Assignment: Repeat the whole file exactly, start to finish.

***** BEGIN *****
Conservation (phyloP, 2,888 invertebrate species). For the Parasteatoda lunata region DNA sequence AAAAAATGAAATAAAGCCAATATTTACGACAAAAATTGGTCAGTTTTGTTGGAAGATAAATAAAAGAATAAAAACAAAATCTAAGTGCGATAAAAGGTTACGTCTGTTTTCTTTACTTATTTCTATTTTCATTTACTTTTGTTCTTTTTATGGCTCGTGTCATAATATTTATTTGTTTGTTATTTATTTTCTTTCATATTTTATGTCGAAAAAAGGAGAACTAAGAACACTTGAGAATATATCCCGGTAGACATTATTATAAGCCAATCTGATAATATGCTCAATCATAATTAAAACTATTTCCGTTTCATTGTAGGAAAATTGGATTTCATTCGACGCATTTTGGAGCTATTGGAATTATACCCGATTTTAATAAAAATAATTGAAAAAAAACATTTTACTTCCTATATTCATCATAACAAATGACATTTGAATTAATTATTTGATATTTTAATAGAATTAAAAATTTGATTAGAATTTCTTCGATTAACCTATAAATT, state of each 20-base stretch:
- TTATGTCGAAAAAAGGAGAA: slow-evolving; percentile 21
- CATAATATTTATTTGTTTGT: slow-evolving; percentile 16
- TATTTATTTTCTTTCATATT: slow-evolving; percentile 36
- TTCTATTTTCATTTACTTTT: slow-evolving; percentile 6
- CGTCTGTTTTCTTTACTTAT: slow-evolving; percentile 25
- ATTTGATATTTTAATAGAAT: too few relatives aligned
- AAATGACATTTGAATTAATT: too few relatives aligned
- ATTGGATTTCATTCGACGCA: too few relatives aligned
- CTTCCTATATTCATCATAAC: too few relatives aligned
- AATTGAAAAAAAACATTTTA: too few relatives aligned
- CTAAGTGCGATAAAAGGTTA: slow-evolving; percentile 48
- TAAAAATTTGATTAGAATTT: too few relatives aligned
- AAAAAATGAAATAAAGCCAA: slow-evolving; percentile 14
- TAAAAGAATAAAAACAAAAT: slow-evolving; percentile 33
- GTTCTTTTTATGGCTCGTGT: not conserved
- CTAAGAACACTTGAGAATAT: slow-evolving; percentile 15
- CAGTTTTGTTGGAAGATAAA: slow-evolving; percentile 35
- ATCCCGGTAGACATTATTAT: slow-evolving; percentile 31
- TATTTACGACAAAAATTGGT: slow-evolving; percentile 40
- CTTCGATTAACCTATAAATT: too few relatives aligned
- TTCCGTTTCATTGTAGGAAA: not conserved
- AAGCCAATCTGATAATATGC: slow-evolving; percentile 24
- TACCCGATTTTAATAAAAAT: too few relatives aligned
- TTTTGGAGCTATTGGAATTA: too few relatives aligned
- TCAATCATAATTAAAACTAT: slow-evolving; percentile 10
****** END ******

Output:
Conservation (phyloP, 2,888 invertebrate species). For the Parasteatoda lunata region DNA sequence AAAAAATGAAATAAAGCCAATATTTACGACAAAAATTGGTCAGTTTTGTTGGAAGATAAATAAAAGAATAAAAACAAAATCTAAGTGCGATAAAAGGTTACGTCTGTTTTCTTTACTTATTTCTATTTTCATTTACTTTTGTTCTTTTTATGGCTCGTGTCATAATATTTATTTGTTTGTTATTTATTTTCTTTCATATTTTATGTCGAAAAAAGGAGAACTAAGAACACTTGAGAATATATCCCGGTAGACATTATTATAAGCCAATCTGATAATATGCTCAATCATAATTAAAACTATTTCCGTTTCATTGTAGGAAAATTGGATTTCATTCGACGCATTTTGGAGCTATTGGAATTATACCCGATTTTAATAAAAATAATTGAAAAAAAACATTTTACTTCCTATATTCATCATAACAAATGACATTTGAATTAATTATTTGATATTTTAATAGAATTAAAAATTTGATTAGAATTTCTTCGATTAACCTATAAATT, state of each 20-base stretch:
- TTATGTCGAAAAAAGGAGAA: slow-evolving; percentile 21
- CATAATATTTATTTGTTTGT: slow-evolving; percentile 16
- TATTTATTTTCTTTCATATT: slow-evolving; percentile 36
- TTCTATTTTCATTTACTTTT: slow-evolving; percentile 6
- CGTCTGTTTTCTTTACTTAT: slow-evolving; percentile 25
- ATTTGATATTTTAATAGAAT: too few relatives aligned
- AAATGACATTTGAATTAATT: too few relatives aligned
- ATTGGATTTCATTCGACGCA: too few relatives aligned
- CTTCCTATATTCATCATAAC: too few relatives aligned
- AATTGAAAAAAAACATTTTA: too few relatives aligned
- CTAAGTGCGATAAAAGGTTA: slow-evolving; percentile 48
- TAAAAATTTGATTAGAATTT: too few relatives aligned
- AAAAAATGAAATAAAGCCAA: slow-evolving; percentile 14
- TAAAAGAATAAAAACAAAAT: slow-evolving; percentile 33
- GTTCTTTTTATGGCTCGTGT: not conserved
- CTAAGAACACTTGAGAATAT: slow-evolving; percentile 15
- CAGTTTTGTTGGAAGATAAA: slow-evolving; percentile 35
- ATCCCGGTAGACATTATTAT: slow-evolving; percentile 31
- TATTTACGACAAAAATTGGT: slow-evolving; percentile 40
- CTTCGATTAACCTATAAATT: too few relatives aligned
- TTCCGTTTCATTGTAGGAAA: not conserved
- AAGCCAATCTGATAATATGC: slow-evolving; percentile 24
- TACCCGATTTTAATAAAAAT: too few relatives aligned
- TTTTGGAGCTATTGGAATTA: too few relatives aligned
- TCAATCATAATTAAAACTAT: slow-evolving; percentile 10